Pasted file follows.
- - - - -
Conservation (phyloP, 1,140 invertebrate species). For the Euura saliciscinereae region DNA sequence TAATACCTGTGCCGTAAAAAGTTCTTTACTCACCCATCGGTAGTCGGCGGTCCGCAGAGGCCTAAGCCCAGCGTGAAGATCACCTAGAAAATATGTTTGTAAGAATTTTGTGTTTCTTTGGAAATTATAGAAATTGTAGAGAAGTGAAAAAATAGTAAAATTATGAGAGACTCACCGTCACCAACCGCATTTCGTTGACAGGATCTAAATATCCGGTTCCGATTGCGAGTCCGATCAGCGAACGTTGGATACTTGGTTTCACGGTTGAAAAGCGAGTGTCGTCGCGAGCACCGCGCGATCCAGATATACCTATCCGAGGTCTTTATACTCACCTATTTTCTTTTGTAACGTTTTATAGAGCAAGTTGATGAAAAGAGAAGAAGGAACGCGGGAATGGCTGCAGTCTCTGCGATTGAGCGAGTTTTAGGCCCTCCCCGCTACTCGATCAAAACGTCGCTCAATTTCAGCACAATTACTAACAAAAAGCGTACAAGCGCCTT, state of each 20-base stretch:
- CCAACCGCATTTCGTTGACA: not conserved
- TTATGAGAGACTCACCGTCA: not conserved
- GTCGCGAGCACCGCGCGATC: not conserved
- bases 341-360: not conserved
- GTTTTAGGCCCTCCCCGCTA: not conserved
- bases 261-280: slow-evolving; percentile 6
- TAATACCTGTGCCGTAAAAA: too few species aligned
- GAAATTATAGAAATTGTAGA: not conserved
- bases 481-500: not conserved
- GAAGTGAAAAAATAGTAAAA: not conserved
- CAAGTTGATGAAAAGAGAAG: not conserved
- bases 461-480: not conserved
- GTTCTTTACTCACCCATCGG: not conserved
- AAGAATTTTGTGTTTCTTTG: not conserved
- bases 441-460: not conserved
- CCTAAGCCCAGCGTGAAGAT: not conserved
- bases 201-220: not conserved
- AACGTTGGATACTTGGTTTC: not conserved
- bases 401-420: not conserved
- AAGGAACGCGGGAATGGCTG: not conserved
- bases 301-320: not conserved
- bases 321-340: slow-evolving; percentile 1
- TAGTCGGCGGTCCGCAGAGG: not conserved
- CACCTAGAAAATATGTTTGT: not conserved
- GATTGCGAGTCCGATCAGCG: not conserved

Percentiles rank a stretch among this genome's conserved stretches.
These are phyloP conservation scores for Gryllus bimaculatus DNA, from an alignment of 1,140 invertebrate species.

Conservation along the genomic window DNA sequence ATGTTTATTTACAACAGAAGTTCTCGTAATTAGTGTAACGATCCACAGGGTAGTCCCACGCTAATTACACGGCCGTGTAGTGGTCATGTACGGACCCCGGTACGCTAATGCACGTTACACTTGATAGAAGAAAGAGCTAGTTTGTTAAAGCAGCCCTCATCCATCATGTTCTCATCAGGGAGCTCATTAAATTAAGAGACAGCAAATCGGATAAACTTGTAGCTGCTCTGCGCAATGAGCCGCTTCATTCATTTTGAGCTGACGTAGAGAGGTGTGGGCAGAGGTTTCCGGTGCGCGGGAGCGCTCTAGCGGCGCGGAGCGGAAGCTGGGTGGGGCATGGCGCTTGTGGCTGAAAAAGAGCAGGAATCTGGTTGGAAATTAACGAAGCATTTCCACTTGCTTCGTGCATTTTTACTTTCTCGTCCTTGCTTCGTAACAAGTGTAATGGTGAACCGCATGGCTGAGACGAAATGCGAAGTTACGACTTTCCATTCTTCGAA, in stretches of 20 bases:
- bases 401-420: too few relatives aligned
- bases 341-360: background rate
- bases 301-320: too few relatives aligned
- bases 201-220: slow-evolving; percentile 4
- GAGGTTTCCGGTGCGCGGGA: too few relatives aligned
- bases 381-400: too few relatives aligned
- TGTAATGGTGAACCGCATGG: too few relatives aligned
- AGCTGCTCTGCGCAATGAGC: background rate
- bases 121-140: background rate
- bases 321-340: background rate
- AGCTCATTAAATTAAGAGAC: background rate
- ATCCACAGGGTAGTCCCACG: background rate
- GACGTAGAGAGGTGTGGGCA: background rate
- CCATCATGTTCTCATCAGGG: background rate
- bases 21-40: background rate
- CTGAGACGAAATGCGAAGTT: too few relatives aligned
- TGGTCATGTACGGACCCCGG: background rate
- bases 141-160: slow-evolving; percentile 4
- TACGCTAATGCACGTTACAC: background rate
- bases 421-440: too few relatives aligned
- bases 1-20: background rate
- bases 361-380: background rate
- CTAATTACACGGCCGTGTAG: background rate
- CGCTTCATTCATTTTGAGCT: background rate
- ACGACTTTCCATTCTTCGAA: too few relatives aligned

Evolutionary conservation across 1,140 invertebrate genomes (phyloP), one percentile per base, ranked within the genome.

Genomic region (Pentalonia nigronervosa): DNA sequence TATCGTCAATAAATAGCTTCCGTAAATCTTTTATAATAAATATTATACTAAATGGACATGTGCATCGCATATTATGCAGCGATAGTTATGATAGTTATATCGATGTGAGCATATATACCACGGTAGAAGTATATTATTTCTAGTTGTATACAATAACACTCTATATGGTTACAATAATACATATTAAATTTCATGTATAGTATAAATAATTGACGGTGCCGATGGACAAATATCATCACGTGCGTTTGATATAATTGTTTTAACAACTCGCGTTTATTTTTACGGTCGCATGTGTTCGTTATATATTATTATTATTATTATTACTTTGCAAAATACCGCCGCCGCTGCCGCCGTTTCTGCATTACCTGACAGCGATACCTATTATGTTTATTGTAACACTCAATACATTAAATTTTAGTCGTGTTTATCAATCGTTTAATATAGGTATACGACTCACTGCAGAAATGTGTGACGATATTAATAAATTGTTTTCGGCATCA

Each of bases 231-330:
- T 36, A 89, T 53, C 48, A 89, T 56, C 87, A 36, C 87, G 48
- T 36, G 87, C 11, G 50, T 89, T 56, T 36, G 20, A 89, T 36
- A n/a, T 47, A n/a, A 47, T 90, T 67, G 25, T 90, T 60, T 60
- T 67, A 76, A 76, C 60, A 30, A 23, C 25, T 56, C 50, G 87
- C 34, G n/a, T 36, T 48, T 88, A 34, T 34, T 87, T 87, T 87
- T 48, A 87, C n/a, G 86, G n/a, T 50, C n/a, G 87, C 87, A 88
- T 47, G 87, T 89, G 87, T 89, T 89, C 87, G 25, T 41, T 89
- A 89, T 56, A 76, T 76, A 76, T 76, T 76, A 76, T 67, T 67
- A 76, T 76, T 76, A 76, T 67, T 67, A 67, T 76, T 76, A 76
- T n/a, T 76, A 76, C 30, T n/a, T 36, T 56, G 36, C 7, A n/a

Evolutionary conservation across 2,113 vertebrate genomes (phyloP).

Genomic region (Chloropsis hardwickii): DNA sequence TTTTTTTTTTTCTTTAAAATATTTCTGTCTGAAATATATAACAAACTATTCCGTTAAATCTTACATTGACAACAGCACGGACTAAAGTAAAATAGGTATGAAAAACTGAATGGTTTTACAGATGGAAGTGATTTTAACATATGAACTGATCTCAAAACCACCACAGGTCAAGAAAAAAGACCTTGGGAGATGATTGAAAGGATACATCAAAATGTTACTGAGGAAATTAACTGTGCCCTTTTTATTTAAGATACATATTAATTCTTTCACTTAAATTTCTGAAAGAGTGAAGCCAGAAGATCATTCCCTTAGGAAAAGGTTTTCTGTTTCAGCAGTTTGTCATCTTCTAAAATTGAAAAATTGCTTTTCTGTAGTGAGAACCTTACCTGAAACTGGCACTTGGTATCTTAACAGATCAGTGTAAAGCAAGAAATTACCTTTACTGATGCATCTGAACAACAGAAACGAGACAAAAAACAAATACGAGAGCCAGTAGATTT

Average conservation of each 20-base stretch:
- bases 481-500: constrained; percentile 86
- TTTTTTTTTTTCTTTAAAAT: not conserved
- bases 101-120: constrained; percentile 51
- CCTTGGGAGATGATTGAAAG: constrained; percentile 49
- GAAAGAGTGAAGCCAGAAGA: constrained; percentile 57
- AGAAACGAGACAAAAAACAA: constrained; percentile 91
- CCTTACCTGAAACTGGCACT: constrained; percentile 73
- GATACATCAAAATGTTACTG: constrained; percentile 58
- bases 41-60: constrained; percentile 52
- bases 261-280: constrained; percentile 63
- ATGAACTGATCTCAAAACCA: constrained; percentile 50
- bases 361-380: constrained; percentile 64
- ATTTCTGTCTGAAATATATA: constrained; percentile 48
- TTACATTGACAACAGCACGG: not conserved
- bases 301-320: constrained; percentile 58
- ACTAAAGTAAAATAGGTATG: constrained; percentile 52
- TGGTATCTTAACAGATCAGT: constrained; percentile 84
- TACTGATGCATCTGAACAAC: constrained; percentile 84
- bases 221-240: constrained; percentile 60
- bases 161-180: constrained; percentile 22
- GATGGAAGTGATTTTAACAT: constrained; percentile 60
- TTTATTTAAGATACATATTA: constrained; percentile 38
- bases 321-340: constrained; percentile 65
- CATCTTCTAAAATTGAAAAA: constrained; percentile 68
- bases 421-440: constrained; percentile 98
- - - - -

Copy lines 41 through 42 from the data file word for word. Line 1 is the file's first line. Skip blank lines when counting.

- ATCCACAGGGTAGTCCCACG: background rate
- GACGTAGAGAGGTGTGGGCA: background rate